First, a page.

Wednesday, February 23, 2011

Wrestling Right

What I want to write about has already been discussed, blogged, and debated all over. That's because the story is a week old. But I am just now getting to blogging about it. But the story is one of such significance that I still want to take the time to jot down a few thoughts about it.

Wrestling is big here in central Iowa the third week of every February. That's because the state wrestling tournaments are held in Des Moines. It's a huge money-maker for the metro. People come from all corners of the state - even people who don't have children competing. They come for the atmosphere.

Personally, I don't see the appeal. Wrestling, in my opinion, is kind of a gross sport - men grabbing eachother between their legs and pinning their heads to the mat. I'd much rather watch basketball or baseball, or even football, which I don't even understand. But, a lot of people like it. I know Will's former youth pastor was really into wrestling in high school and college. He kept urging Will to go out for it, but, thankfully, Will was never interested.

But had he been interested, I hope he would have had as much character as a certain young man from the Linn-Mar school district named Joel Northrup. Joel is a homeschooled student who participates in public school sports. Nothing wrong with that. Will does that and David hopes to, too, in the coming years.

Joel is a Christian young man and he was put in a very difficult position. He worked very, very hard to earn his spot in the tournament. So did a certain young woman. Yes, that's right. This year there were, in fact, two teenage girls competing against boys in the state wrestling tournament. Some herald this as a "great step" for women. I don't think so. So, anyway, Joel was told he had to wrestle with one of these girls. He could forfeit, but that would mean he would then have a loss and would be giving up his chance to win at the tournament. Or, he could wrestle the girl and hopefully, continue on.

On Wednesday of last week Joel indicated that he was thinking of forfeiting because he had a problem with wrestling a girl. Oh, this set off a firestorm. Many people praised his hesitation and that was my first inclination, too. But many ridiculed him. They claimed that he was "too religious" and he wasn't respecting how far women have come in the sports arena. On Thursday Joel did choose to forfeit.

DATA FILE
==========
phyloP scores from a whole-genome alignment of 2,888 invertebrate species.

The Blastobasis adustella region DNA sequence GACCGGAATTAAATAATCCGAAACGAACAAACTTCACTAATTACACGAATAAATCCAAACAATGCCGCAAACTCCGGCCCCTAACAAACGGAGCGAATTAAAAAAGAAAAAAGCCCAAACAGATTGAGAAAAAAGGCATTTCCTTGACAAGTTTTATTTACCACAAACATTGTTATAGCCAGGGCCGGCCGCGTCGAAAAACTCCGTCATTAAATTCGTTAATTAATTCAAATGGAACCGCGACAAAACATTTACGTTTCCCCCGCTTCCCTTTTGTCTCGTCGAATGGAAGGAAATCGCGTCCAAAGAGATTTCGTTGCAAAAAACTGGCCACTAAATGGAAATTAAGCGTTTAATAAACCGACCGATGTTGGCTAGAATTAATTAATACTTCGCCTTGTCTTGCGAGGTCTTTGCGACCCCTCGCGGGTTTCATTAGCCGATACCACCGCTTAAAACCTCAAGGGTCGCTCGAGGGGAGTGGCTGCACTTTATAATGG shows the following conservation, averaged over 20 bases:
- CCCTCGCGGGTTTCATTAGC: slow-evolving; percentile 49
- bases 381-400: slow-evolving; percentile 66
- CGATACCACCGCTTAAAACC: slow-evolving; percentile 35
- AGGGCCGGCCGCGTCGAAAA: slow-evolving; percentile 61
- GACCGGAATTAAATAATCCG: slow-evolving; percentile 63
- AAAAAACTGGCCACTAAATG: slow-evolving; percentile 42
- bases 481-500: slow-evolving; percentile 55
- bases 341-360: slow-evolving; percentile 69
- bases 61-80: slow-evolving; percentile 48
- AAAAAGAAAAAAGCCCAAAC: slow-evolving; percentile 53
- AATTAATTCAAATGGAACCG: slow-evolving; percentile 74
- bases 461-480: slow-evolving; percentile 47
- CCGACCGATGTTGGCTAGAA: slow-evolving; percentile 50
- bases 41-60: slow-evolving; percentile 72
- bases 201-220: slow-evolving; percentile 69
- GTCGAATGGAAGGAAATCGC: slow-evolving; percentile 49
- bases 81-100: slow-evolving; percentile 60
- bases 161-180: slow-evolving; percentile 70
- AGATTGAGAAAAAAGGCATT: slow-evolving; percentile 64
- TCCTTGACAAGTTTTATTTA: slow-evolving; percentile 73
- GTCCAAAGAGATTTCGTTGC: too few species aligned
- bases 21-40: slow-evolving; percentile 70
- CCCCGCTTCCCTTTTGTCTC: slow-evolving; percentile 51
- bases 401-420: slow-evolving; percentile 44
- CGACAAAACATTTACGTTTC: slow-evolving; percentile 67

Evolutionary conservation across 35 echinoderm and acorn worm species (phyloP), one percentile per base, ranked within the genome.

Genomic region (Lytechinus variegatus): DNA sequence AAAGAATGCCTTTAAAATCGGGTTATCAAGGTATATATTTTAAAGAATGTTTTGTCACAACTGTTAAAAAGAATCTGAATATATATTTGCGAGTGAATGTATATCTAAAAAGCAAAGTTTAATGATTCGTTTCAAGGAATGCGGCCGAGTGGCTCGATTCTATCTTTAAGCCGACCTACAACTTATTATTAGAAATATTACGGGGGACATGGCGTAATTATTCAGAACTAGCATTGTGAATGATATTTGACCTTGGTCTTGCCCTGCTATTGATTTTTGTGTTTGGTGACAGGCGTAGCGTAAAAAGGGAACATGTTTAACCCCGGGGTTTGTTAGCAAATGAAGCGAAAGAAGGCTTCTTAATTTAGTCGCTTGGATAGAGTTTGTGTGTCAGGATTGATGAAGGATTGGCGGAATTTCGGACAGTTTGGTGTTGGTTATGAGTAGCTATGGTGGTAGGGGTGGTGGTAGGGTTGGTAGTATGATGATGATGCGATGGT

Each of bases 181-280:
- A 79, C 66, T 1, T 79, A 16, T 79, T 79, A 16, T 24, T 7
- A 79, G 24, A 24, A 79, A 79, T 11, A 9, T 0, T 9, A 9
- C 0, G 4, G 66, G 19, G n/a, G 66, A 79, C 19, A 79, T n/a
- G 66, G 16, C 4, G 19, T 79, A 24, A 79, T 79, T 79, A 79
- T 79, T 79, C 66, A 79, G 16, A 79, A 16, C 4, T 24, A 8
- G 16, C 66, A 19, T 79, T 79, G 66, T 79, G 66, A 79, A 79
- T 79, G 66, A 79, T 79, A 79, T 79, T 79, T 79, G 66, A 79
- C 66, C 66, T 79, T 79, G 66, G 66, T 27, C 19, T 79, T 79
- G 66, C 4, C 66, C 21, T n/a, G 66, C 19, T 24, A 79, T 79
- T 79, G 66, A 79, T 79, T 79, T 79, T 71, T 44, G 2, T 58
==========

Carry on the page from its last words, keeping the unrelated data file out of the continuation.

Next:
I applaud him.

Let's think about this: Am I against women athletes? No. Am I one? Another no, but that's a post for another day. I think it is extremely beneficial for women of all ages to be physically fit and active. Competitive sports are wonderful for this. Do I hate women wrestlers? Um, again no. I don't understand them, but again, that's just me. But this is what I know: young women and young men have absolutely no business wrestling eachother. As parents, we teach our sons to respect women and that it's "hands off" until marriage. Why does that change if there is a wrestling mat on the floor? Wrestling is not a gentle sport. It's full-contact and quite aggressive. It is wrong for a man to touch a woman in a way that is aggressive, even if it's in the name of sports.

By the way, I am against girls playing on football teams, too, for the same reason. If a girl ever joins Will's team at Pville, I'm not sure what we'll do. I won't have him tackling her, that's for sure.

Other sports? That's ok. If men and women want to play baseball together, play checkers, basketball, I don't have a problem with that. Yes, they might collide at some point, but that's not the point of the game, unlike wrestling and football.

Frankly, I think it's a foolish idea for girls to insist on joining men's teams. I'd like to blame this on the ERA movement of the early seventies, but Iowa has, in fact, allowed girls to wrestle with boys since 1926. Kind of unbelievable! And I suppose if a girl really has her heart set on wrestling, why not have all girl teams? And this brings up another point - why can girls join the boy teams, but boys cannot join the girls' teams (think girls' volleyball, basketball)?

As I heard debate on this, one thing I quickly realized, is that young men are really, truly at a disadvantage when it comes to wrestling girls. If they win, nobody celebrates it because the unwritten expectation is that a boy should beat the girl! But if he loses, oh boy - it's social death for that young man! That is really unfair.

Having equal opportunities does not mean that decency and propriety are cast aside. Thankfully, Joel Northrup recognized this and, in doing so, made a huge, personal sacrifice. By doing so, he raised the level of character and decency in Iowa high school athletics.

Competitions (even state wrestling tournaments) come and go. But character lasts forever.


  1. Well said, Sarah. We've been following his story, too. Good for him! It's not that I object to women in sports--it's that I admire Joel's convictions. God bless his parents for raising a respectful young man--chivalry isn't as prevalent as it used to be.

  2. As for young men wrestling with young women, I agree, it should not be done. It fits into my category of "just because it's legal, doesn't mean it's right" category.